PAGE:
After five years of legislative struggling, 23 stopgap measures and a two-week shutdown of the Federal Aviation Administration, Congress finally has passed a bill aimed at prodding the nation's aviation system into a new high-tech era in which satellites are central to air traffic control and piloted planes share the skies with unmanned drones.
The bill, which passed the Senate 75-20 Monday, speeds the nation's switch from radar to an air traffic control system based on GPS technology. It also requires the FAA to open U.S. skies to drone flights within four years.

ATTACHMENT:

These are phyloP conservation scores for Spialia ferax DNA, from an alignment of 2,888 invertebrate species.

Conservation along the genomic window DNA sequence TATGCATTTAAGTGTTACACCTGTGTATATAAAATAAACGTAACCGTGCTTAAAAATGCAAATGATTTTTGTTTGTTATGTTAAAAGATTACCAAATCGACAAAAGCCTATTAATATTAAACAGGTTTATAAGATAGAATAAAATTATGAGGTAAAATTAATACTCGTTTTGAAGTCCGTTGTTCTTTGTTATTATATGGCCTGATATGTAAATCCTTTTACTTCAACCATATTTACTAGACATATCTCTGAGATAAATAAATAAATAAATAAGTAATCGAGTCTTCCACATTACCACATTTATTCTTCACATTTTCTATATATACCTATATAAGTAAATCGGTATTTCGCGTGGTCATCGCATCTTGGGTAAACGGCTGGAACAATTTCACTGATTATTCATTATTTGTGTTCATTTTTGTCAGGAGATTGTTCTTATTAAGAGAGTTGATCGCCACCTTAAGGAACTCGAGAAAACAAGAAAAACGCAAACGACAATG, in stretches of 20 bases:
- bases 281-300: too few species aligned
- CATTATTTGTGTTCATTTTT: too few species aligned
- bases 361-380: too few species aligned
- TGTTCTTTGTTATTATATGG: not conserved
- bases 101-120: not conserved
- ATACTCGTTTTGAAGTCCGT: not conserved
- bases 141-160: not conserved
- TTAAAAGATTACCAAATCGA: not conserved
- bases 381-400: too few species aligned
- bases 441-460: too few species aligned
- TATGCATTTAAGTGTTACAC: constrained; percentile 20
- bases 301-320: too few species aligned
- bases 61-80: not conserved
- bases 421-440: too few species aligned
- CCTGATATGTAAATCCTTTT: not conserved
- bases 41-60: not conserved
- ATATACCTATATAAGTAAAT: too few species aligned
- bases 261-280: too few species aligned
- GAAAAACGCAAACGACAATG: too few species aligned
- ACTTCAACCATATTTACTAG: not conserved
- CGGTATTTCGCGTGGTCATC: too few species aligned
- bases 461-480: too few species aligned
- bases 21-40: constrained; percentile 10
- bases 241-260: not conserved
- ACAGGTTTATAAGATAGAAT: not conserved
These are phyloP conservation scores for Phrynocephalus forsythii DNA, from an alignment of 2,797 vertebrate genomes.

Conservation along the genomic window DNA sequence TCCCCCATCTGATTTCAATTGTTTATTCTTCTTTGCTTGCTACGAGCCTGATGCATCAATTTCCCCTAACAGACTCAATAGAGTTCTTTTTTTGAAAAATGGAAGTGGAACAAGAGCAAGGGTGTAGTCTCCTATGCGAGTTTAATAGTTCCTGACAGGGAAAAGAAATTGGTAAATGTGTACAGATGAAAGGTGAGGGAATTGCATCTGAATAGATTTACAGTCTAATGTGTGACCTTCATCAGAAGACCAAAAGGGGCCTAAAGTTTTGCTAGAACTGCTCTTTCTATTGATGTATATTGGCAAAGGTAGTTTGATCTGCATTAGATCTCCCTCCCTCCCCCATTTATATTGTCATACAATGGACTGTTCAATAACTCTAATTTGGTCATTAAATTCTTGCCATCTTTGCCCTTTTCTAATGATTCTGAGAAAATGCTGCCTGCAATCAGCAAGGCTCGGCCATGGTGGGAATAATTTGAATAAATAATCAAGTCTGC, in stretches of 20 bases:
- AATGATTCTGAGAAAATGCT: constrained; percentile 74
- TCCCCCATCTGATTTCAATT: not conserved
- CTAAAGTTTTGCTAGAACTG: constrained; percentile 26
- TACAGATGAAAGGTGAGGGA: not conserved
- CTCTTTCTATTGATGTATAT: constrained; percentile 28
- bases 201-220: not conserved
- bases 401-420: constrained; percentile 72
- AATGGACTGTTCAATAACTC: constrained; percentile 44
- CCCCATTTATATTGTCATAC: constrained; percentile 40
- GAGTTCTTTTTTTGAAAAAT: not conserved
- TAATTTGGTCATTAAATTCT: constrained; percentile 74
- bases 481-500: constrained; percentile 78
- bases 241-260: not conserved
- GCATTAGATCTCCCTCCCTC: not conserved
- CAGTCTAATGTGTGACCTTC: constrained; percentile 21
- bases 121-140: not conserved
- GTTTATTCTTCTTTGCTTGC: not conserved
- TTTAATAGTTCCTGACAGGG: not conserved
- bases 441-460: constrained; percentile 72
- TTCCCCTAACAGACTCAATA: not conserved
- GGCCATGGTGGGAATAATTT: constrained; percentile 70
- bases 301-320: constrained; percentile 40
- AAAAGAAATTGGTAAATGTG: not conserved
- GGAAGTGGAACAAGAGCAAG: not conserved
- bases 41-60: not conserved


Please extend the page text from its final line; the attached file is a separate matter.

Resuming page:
Final approval of the measure was marked by an unusual degree of bipartisan support despite labor opposition to a deal cut between the Democratic-controlled Senate and the Republican-controlled House on rules governing union organizing elections at airlines and railroads. The House had passed the bill last week, and it now goes to President Barack Obama for his signature.
The bill authorizes $63.4 billion for the FAA over four years, including about $11 billion toward the air traffic system and its modernization. It accelerates the modernization program by setting a deadline of June 2015 for the FAA to develop new arrival procedures at the nation's 35 busiest airports so planes can land using the more-precise GPS navigation.
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Source of this article is the Chicago Tribune.